Some features of this site are not compatible with your browser. Install Opera Mini to
better experience this site.
Eruption of EyjafjallajÃ¶kull Volcano, Iceland
This page contains archived content and is no longer being updated. At the time of publication, it represented the best available science. However, more recent observations and studies may have rendered some content obsolete.
Volcanic ash blew from the summit of Eyjafjallajökull Volcano toward the southwest and south in mid-May 2010. The Moderate Resolution Imaging Spectroradiometer (MODIS) on NASA’s Aqua satellite captured this natural-color image on May 15, 2010. Volcanic ash appears in shades of brown and gray, mingling with paler clouds off Iceland’s coast. The red dot is a hotspot indicating high surface temperatures associated with volcanic activity. Black outlines indicate the coasts of Iceland and smaller islands nearby.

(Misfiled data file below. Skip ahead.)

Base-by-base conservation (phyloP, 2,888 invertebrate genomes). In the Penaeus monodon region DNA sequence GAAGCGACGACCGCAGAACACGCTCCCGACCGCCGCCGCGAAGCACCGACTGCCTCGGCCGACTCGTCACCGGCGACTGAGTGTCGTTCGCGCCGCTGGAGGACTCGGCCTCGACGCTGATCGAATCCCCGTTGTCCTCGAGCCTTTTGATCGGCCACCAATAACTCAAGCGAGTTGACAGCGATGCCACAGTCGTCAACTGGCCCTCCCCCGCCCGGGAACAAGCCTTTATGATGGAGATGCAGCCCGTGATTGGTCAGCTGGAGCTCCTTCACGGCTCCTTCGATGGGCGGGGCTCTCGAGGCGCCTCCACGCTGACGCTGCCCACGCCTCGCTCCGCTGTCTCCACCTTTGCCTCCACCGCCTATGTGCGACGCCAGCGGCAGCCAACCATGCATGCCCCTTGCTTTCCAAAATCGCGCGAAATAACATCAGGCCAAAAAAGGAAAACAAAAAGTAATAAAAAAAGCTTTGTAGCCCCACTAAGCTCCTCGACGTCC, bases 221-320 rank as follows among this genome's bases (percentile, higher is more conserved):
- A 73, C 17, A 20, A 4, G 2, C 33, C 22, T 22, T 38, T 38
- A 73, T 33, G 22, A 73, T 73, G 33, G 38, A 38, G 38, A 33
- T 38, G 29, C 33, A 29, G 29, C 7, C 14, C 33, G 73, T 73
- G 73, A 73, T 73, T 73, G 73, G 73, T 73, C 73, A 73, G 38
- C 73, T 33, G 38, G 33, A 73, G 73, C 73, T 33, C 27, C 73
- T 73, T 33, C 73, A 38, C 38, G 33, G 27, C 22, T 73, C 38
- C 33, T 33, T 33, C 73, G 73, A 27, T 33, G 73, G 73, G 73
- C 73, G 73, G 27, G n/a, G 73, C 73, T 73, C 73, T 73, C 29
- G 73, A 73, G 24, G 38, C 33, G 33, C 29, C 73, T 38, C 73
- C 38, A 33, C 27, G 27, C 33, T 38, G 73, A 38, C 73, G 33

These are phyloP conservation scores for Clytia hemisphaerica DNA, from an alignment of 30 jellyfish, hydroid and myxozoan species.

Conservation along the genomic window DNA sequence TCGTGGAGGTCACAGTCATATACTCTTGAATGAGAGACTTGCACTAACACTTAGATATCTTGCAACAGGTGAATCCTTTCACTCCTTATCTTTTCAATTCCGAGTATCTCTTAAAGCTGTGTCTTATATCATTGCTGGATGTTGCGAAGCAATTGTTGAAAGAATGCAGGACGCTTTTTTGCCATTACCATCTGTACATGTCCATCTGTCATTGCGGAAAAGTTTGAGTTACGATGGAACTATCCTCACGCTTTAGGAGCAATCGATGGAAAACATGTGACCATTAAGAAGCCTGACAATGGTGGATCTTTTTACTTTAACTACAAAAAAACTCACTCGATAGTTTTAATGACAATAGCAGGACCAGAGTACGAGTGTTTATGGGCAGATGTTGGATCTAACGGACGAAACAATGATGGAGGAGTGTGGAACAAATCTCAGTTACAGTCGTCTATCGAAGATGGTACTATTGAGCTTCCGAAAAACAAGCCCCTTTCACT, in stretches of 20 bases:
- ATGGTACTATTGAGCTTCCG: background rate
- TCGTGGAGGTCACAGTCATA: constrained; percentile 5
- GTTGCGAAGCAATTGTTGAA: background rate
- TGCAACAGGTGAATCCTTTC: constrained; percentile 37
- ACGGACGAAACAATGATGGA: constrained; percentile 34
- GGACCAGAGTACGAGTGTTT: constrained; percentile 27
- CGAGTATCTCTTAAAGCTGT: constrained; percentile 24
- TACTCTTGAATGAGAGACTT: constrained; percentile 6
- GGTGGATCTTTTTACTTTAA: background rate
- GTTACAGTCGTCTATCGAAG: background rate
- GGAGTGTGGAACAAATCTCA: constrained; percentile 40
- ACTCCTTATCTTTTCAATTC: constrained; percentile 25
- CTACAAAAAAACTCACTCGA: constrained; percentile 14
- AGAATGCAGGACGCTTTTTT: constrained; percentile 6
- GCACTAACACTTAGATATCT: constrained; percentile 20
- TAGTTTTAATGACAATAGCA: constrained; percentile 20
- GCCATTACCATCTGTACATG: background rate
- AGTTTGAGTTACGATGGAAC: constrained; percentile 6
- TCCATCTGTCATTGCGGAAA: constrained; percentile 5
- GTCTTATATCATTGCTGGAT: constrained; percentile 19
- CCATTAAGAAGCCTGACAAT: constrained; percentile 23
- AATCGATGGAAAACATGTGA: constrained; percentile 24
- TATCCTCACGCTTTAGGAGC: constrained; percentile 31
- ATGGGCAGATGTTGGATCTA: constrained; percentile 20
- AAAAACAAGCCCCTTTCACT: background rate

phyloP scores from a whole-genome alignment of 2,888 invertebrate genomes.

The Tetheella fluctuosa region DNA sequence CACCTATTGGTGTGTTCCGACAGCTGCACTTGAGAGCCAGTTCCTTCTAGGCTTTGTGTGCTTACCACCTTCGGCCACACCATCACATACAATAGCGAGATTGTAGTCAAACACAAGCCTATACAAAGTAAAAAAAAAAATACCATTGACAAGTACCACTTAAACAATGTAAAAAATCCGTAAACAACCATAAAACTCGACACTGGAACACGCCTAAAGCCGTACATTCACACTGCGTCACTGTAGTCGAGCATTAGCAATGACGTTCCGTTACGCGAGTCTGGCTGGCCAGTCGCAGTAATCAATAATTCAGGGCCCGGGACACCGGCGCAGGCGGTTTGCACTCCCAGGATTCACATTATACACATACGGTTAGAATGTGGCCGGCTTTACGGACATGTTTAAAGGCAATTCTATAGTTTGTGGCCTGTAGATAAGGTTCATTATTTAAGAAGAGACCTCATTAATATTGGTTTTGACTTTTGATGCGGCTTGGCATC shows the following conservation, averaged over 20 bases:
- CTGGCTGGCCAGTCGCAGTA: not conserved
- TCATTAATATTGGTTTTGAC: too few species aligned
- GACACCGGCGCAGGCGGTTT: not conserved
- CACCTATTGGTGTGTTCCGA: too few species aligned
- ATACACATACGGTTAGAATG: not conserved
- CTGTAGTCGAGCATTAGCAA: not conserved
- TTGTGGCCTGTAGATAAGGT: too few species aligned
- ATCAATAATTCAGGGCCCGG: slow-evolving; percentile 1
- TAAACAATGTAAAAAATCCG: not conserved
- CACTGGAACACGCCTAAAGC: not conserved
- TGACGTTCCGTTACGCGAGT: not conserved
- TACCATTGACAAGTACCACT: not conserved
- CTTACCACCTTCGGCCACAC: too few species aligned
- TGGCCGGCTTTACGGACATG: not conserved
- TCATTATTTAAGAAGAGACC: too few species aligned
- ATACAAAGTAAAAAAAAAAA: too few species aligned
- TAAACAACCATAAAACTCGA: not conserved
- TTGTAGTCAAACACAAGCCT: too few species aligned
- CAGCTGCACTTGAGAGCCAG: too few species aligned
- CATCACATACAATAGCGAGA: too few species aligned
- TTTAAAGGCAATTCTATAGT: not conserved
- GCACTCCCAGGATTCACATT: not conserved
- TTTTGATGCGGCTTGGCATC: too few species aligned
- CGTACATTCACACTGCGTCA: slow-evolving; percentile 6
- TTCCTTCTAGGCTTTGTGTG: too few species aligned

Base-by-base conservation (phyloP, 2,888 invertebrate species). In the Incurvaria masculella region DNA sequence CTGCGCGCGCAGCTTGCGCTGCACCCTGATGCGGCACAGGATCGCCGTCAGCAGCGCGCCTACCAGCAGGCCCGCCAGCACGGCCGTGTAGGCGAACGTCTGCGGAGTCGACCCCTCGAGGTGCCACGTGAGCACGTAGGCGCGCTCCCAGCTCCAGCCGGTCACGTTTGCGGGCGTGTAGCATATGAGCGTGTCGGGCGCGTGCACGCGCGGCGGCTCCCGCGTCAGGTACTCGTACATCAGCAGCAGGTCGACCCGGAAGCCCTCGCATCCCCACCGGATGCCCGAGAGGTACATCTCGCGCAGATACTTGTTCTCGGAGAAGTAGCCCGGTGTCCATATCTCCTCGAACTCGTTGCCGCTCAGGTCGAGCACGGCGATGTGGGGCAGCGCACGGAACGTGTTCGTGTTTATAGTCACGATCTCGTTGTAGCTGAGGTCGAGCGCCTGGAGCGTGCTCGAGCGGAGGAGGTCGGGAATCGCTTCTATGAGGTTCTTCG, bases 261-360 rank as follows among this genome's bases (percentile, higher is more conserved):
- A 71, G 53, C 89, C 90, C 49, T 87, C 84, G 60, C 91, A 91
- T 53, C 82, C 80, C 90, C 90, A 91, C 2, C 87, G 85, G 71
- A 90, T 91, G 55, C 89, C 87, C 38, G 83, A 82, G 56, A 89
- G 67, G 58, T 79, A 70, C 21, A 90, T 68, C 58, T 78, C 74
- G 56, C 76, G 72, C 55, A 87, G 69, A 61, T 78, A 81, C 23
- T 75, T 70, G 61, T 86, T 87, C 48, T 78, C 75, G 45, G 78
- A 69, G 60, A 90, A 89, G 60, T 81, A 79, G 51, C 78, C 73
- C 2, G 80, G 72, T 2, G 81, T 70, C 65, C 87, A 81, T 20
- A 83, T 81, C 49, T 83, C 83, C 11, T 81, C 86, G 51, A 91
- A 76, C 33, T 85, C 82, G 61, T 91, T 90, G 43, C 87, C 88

The same day that MODIS acquired this image, the Iceland Meteorological Office reported that Eyjafjallajökull’s plume fairly consistently reached a height of 6 to 7 kilometers (21,000 to 24,000 feet), and occasionally reached a height of 8 kilometers (27,000 feet). The ash blew toward the southwest and later toward the south. Besides ash emissions, lightning strikes and an earthquake swarm were recorded at the volcano in the 24 hours prior to the May 15 bulletin. The Iceland Meteorological Office warned that the volcano showed no signs of stopping its eruptive activity in the near future.
Eyjafjallajökull (or Eyjafjöll) is a stratovolcano composed to alternating layers of hardened lava, solidified ash, and rocks thrown out by previous eruptions. It reaches a height of 1,666 meters (5,466 feet). A period of eruptive activity beginning in late March 2010 caused major disruptions to air traffic, closing airspace over multiple European countries for several days.